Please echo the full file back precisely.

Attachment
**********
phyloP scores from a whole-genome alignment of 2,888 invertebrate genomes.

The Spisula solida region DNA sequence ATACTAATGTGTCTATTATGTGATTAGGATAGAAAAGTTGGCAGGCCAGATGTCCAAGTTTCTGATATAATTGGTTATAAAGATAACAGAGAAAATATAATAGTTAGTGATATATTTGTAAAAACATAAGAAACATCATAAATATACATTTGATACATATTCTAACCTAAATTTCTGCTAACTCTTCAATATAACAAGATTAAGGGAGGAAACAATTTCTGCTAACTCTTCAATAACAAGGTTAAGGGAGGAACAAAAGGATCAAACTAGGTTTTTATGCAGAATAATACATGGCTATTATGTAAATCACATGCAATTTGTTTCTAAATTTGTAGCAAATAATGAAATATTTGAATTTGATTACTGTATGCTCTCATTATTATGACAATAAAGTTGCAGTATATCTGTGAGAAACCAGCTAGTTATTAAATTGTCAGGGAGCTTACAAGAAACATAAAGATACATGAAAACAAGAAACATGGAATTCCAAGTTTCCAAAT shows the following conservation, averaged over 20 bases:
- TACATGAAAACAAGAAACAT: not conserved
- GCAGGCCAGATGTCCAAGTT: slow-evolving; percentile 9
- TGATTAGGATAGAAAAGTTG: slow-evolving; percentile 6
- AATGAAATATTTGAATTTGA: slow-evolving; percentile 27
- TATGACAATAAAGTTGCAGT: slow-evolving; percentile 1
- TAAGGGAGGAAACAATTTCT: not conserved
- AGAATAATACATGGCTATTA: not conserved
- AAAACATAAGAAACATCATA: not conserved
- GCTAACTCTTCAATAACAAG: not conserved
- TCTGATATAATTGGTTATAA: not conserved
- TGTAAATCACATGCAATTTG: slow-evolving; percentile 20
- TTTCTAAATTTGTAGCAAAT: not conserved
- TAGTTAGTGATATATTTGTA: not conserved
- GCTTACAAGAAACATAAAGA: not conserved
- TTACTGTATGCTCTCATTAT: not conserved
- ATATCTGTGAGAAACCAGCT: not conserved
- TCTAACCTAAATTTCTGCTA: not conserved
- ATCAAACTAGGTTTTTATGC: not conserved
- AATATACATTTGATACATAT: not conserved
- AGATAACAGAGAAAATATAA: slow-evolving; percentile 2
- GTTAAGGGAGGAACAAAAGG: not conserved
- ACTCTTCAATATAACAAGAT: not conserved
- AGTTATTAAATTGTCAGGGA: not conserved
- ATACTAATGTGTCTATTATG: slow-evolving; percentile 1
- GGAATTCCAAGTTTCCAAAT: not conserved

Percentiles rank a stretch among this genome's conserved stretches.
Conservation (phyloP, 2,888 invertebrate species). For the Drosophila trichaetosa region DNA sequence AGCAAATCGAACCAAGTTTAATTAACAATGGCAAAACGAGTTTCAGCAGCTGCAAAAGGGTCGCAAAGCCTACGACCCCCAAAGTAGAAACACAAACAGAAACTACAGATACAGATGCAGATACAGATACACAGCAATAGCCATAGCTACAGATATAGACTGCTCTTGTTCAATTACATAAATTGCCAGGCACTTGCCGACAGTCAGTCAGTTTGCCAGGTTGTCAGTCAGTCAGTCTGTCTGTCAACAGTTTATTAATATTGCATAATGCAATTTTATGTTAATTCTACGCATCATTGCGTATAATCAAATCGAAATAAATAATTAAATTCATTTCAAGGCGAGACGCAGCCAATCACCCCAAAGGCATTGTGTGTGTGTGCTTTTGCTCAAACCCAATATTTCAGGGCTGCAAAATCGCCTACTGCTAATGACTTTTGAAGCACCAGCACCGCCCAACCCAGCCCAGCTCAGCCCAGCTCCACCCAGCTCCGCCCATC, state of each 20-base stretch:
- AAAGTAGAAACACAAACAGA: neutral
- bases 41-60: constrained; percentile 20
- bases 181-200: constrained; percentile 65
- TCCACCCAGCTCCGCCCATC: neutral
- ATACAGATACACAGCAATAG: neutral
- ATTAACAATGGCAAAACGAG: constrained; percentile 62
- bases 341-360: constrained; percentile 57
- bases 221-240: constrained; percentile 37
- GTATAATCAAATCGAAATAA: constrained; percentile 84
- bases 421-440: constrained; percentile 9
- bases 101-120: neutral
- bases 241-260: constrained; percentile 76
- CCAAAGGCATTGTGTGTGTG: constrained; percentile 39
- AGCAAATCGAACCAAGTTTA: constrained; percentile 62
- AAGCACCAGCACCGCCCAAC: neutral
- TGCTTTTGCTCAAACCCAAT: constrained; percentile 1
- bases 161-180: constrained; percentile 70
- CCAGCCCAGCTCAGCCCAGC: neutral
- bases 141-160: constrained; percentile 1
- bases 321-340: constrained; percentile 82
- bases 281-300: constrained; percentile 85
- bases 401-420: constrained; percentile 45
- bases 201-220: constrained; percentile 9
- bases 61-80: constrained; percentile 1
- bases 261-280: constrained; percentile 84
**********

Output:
phyloP scores from a whole-genome alignment of 2,888 invertebrate genomes.

The Spisula solida region DNA sequence ATACTAATGTGTCTATTATGTGATTAGGATAGAAAAGTTGGCAGGCCAGATGTCCAAGTTTCTGATATAATTGGTTATAAAGATAACAGAGAAAATATAATAGTTAGTGATATATTTGTAAAAACATAAGAAACATCATAAATATACATTTGATACATATTCTAACCTAAATTTCTGCTAACTCTTCAATATAACAAGATTAAGGGAGGAAACAATTTCTGCTAACTCTTCAATAACAAGGTTAAGGGAGGAACAAAAGGATCAAACTAGGTTTTTATGCAGAATAATACATGGCTATTATGTAAATCACATGCAATTTGTTTCTAAATTTGTAGCAAATAATGAAATATTTGAATTTGATTACTGTATGCTCTCATTATTATGACAATAAAGTTGCAGTATATCTGTGAGAAACCAGCTAGTTATTAAATTGTCAGGGAGCTTACAAGAAACATAAAGATACATGAAAACAAGAAACATGGAATTCCAAGTTTCCAAAT shows the following conservation, averaged over 20 bases:
- TACATGAAAACAAGAAACAT: not conserved
- GCAGGCCAGATGTCCAAGTT: slow-evolving; percentile 9
- TGATTAGGATAGAAAAGTTG: slow-evolving; percentile 6
- AATGAAATATTTGAATTTGA: slow-evolving; percentile 27
- TATGACAATAAAGTTGCAGT: slow-evolving; percentile 1
- TAAGGGAGGAAACAATTTCT: not conserved
- AGAATAATACATGGCTATTA: not conserved
- AAAACATAAGAAACATCATA: not conserved
- GCTAACTCTTCAATAACAAG: not conserved
- TCTGATATAATTGGTTATAA: not conserved
- TGTAAATCACATGCAATTTG: slow-evolving; percentile 20
- TTTCTAAATTTGTAGCAAAT: not conserved
- TAGTTAGTGATATATTTGTA: not conserved
- GCTTACAAGAAACATAAAGA: not conserved
- TTACTGTATGCTCTCATTAT: not conserved
- ATATCTGTGAGAAACCAGCT: not conserved
- TCTAACCTAAATTTCTGCTA: not conserved
- ATCAAACTAGGTTTTTATGC: not conserved
- AATATACATTTGATACATAT: not conserved
- AGATAACAGAGAAAATATAA: slow-evolving; percentile 2
- GTTAAGGGAGGAACAAAAGG: not conserved
- ACTCTTCAATATAACAAGAT: not conserved
- AGTTATTAAATTGTCAGGGA: not conserved
- ATACTAATGTGTCTATTATG: slow-evolving; percentile 1
- GGAATTCCAAGTTTCCAAAT: not conserved

Percentiles rank a stretch among this genome's conserved stretches.
Conservation (phyloP, 2,888 invertebrate species). For the Drosophila trichaetosa region DNA sequence AGCAAATCGAACCAAGTTTAATTAACAATGGCAAAACGAGTTTCAGCAGCTGCAAAAGGGTCGCAAAGCCTACGACCCCCAAAGTAGAAACACAAACAGAAACTACAGATACAGATGCAGATACAGATACACAGCAATAGCCATAGCTACAGATATAGACTGCTCTTGTTCAATTACATAAATTGCCAGGCACTTGCCGACAGTCAGTCAGTTTGCCAGGTTGTCAGTCAGTCAGTCTGTCTGTCAACAGTTTATTAATATTGCATAATGCAATTTTATGTTAATTCTACGCATCATTGCGTATAATCAAATCGAAATAAATAATTAAATTCATTTCAAGGCGAGACGCAGCCAATCACCCCAAAGGCATTGTGTGTGTGTGCTTTTGCTCAAACCCAATATTTCAGGGCTGCAAAATCGCCTACTGCTAATGACTTTTGAAGCACCAGCACCGCCCAACCCAGCCCAGCTCAGCCCAGCTCCACCCAGCTCCGCCCATC, state of each 20-base stretch:
- AAAGTAGAAACACAAACAGA: neutral
- bases 41-60: constrained; percentile 20
- bases 181-200: constrained; percentile 65
- TCCACCCAGCTCCGCCCATC: neutral
- ATACAGATACACAGCAATAG: neutral
- ATTAACAATGGCAAAACGAG: constrained; percentile 62
- bases 341-360: constrained; percentile 57
- bases 221-240: constrained; percentile 37
- GTATAATCAAATCGAAATAA: constrained; percentile 84
- bases 421-440: constrained; percentile 9
- bases 101-120: neutral
- bases 241-260: constrained; percentile 76
- CCAAAGGCATTGTGTGTGTG: constrained; percentile 39
- AGCAAATCGAACCAAGTTTA: constrained; percentile 62
- AAGCACCAGCACCGCCCAAC: neutral
- TGCTTTTGCTCAAACCCAAT: constrained; percentile 1
- bases 161-180: constrained; percentile 70
- CCAGCCCAGCTCAGCCCAGC: neutral
- bases 141-160: constrained; percentile 1
- bases 321-340: constrained; percentile 82
- bases 281-300: constrained; percentile 85
- bases 401-420: constrained; percentile 45
- bases 201-220: constrained; percentile 9
- bases 61-80: constrained; percentile 1
- bases 261-280: constrained; percentile 84